The change in plans resulted in a late arrival at the Little Bighorn Battlefield on the Crow Agency land. A few hours of restless napping preceded a wait in a long line of visitors at the gate to the property. My visit lasted almost four hours as I took part in every facet of the experience: listening to ranger presentations, watching films, touring the museum, visiting the battlefields, and reading the separate military and native monuments.
This emotional visit was the culmination of many readings about the battle. Lee Brown's Bury My Heart at Wounded Knee awakened me to the "other" perspective of the battle. Brown's version, representing both U.S. Military and Native American "first hand" accounts, created in me an interest that kept me looking for information for over thirty years. Listening to an energetic and thought provoking ranger presentation and then standing, watery eyed, on that hallowed ground took me back to those chaotic and vicious minutes in 1876.
That ranger talk, which included powerful exclamations and well timed pauses, followed my visit to the visitor center bookstore where I read pages from dozens of new to me books on the battle. Years of study created numerous questions. Reading from those books and listening to the talk answered some of those questions while creating new questions.
We have a foundation or outline of what occurred on June 25-26, 1876. General Custer searched for the "hostile" and nonconforming Lakota Sioux, Arapaho, and Cheyenne indians (most know of Sitting Bull and Crazy Horse) who were trying to maintain their traditional plains lifestyle. When he realized that his troops had been detected, Custer immediately split his troops and attacked an encampment of roughly 8,000 natives.
Custer ordered Major Reno's 140 troops to cross the Little Bighorn River to attack the encampment almost two miles southwest of the camp with assurance that Reno would be fully supported. Custer ordered Captain Bentene's 125 troops to move further left of the camp to stop dispersed and fleeing natives. Meanwhile, Custer moved to the northeast or right of the camp. All of these movements took place in valleys behind hills and out of sight of the indian encampment.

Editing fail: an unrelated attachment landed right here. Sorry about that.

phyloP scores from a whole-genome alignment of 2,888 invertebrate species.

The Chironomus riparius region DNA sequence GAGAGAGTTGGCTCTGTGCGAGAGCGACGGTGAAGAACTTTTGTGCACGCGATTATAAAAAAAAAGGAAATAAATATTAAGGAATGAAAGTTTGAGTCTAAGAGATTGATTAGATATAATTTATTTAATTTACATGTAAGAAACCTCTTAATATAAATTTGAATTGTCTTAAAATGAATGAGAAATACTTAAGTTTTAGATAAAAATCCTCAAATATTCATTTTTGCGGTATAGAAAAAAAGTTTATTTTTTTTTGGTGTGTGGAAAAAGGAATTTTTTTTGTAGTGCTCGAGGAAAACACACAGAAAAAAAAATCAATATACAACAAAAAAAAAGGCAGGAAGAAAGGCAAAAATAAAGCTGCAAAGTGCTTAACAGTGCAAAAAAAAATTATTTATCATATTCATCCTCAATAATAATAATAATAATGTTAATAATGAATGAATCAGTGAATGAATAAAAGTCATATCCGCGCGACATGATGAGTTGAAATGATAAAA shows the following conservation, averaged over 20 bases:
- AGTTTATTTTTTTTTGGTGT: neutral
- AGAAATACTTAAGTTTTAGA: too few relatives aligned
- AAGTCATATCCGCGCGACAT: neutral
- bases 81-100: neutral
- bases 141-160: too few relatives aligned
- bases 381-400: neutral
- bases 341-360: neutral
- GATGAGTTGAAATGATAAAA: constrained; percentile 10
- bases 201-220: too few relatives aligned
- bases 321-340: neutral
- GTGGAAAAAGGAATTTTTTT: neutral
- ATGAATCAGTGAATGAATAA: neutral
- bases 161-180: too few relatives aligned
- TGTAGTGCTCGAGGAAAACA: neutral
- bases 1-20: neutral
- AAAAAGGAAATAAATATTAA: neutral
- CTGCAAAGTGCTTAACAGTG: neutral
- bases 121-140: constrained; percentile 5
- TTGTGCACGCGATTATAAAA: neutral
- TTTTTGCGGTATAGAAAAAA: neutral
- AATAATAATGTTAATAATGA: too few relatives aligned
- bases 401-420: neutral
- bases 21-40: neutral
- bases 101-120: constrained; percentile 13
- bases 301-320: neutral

It is believed that Custer expected the women and children to flee Reno's attack while the warriors fought Reno. As in previous battles, Custer expected to capture women and children to force the warriors to lay down their arms. In a sense, Custer expected to route the warriors by outsmarting them and taking advantage of their honor to their families. It did not work out as he planned.
Reno retreated again and again as hundreds of warriors unleashed a steady flow of deadly bullets and arrows. He received no back up. Bentene stayed several miles away from the encampment, supposedly waiting to meet up with the fourth division, the supply train, of the Custer force.
That left Custer and his 210 men alone and moving fast through a valley on the northeast side of the encampment. Custer was miles away from the hill that Reno would hold until the next day when the warriors moved south and backup arrived. The dust storm created by the "last stand" was seen from that hill and from another hill further away where Bentene was.
Custer and his 210 men were met with the fury of hundreds of warriors. Greatly outnumbered, Custer ordered retreat to high ground just as Reno had. It was reported by surviving indians that those 7th Calvary soldiers eventually shot their horses in order to hide behind them. A barrage of arrows and bullets made that effort futile as the warriors eventually moved in and killed every soldier. Custer took two bullets, one of them to the temple.
There is an incredible amount of hearsay and legend about this battle. Did the warriors recognize Custer, a well known enemy even though he had cut his hair just before the battle? Did Custer and other soldiers use their last bullets on themselves instead of meeting brutal battlefield deaths? Did Bentene stay out of the fight due to a known disagreement he had with Custer? These and many other unanswerable questions keep the interest high. There are so many discordant accounts of the battle that we will never know all of the details.
We do know these facts. Custer and his 210 men were killed and mutilated. (Mutilation was carried out to impact future life) Four of General Custer's family members died with him at the Little Bighorn. Bentene went to trial, was found innocent, and then saw his life go to hell. Within a decade of the battle the bison were slaughtered almost to extinction. As in Sitting Bull's vision, the mutilation of the troops was followed by the demise of the American Indian. The indian victory at the stream the Lakota Sioux called the Greasy Grass created a powerful response by the U.S. military that brought an end to the traditional life of the American Indian.
|Graves from soldiers from the many battles were moved to Little Bighorn|
|The Last Stand Battlefield|
|Native Monument Sculpture|
|Entrance to Native Monument|
|Markers where they died - Custer's in the black one.|
|Closer view of the Last Stand soldier graves|
All warrior death sites also marked throughout the grounds
|Corresponding museum display|
|7th Calvary Monument - Horses buried across the road|
|Native Monument - informative and beautiful|
|Looking down the Last Stand ridge to the Visitor Center|
|Is this how it ended?|
Now do you understand the photograph at the end of the last post?
Life is short and the roads are many and long. ST